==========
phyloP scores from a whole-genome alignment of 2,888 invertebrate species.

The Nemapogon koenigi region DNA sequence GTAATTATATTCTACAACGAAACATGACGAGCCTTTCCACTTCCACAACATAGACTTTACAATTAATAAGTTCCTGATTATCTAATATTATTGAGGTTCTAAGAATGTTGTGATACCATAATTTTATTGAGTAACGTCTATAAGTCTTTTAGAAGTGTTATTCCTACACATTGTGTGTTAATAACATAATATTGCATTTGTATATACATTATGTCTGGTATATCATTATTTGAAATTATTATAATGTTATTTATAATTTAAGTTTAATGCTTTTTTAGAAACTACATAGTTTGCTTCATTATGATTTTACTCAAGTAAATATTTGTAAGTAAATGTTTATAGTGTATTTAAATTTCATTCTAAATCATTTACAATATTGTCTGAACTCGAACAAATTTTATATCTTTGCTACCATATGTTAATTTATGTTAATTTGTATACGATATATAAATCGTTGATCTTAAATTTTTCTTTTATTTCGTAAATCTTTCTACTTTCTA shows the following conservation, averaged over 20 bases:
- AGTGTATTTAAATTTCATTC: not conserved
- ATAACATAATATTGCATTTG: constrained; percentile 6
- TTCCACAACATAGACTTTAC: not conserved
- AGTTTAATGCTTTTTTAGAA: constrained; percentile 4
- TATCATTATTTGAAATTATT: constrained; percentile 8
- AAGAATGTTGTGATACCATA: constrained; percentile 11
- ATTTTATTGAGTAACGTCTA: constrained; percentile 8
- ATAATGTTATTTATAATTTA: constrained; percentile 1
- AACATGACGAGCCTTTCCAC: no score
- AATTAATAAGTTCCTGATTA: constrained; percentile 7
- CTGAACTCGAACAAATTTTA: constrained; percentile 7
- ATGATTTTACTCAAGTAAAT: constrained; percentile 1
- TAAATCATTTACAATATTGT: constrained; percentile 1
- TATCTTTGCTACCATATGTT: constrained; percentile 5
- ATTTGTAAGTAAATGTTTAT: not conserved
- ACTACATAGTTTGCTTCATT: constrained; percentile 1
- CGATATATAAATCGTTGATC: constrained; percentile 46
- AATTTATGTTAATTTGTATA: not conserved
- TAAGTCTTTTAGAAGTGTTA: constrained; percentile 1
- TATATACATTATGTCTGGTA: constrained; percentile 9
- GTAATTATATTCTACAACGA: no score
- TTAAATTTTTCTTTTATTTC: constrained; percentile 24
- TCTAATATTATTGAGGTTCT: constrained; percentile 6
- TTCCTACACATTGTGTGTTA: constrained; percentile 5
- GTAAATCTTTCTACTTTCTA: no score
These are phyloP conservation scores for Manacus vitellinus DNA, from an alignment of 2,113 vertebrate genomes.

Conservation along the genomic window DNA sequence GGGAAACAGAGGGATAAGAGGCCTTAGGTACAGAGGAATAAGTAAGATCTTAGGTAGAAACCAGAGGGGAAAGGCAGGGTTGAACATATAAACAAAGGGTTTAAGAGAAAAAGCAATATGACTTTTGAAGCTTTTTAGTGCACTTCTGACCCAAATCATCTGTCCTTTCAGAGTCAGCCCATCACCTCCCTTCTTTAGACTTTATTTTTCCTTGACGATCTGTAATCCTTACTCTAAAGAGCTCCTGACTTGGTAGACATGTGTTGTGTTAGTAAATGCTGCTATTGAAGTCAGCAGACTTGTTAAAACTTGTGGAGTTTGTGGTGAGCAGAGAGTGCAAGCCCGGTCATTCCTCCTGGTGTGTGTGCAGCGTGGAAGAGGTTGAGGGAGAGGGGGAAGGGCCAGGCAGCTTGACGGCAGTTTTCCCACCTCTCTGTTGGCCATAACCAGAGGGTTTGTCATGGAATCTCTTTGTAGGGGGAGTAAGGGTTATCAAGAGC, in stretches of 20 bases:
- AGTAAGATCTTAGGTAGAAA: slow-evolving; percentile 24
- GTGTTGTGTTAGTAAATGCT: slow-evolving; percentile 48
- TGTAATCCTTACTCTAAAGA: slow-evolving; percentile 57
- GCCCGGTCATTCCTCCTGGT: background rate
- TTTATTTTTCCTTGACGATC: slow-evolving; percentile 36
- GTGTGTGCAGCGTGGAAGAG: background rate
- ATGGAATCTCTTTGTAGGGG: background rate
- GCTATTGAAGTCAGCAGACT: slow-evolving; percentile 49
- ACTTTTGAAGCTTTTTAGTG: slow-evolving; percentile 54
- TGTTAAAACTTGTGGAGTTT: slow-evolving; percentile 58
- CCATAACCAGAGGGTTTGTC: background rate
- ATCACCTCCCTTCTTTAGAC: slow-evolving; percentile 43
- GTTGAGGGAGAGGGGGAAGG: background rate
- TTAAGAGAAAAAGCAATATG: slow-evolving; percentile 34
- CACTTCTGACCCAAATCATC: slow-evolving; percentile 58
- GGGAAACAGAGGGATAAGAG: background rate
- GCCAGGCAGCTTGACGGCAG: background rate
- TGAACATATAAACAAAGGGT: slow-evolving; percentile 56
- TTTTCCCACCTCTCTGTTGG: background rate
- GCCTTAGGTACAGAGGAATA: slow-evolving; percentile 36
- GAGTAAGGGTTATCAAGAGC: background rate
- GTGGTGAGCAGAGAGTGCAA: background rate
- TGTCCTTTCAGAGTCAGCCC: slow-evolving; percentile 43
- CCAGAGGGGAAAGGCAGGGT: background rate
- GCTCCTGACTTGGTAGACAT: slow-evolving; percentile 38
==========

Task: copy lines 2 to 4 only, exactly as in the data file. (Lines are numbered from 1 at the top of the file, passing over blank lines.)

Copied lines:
The Nemapogon koenigi region DNA sequence GTAATTATATTCTACAACGAAACATGACGAGCCTTTCCACTTCCACAACATAGACTTTACAATTAATAAGTTCCTGATTATCTAATATTATTGAGGTTCTAAGAATGTTGTGATACCATAATTTTATTGAGTAACGTCTATAAGTCTTTTAGAAGTGTTATTCCTACACATTGTGTGTTAATAACATAATATTGCATTTGTATATACATTATGTCTGGTATATCATTATTTGAAATTATTATAATGTTATTTATAATTTAAGTTTAATGCTTTTTTAGAAACTACATAGTTTGCTTCATTATGATTTTACTCAAGTAAATATTTGTAAGTAAATGTTTATAGTGTATTTAAATTTCATTCTAAATCATTTACAATATTGTCTGAACTCGAACAAATTTTATATCTTTGCTACCATATGTTAATTTATGTTAATTTGTATACGATATATAAATCGTTGATCTTAAATTTTTCTTTTATTTCGTAAATCTTTCTACTTTCTA shows the following conservation, averaged over 20 bases:
- AGTGTATTTAAATTTCATTC: not conserved
- ATAACATAATATTGCATTTG: constrained; percentile 6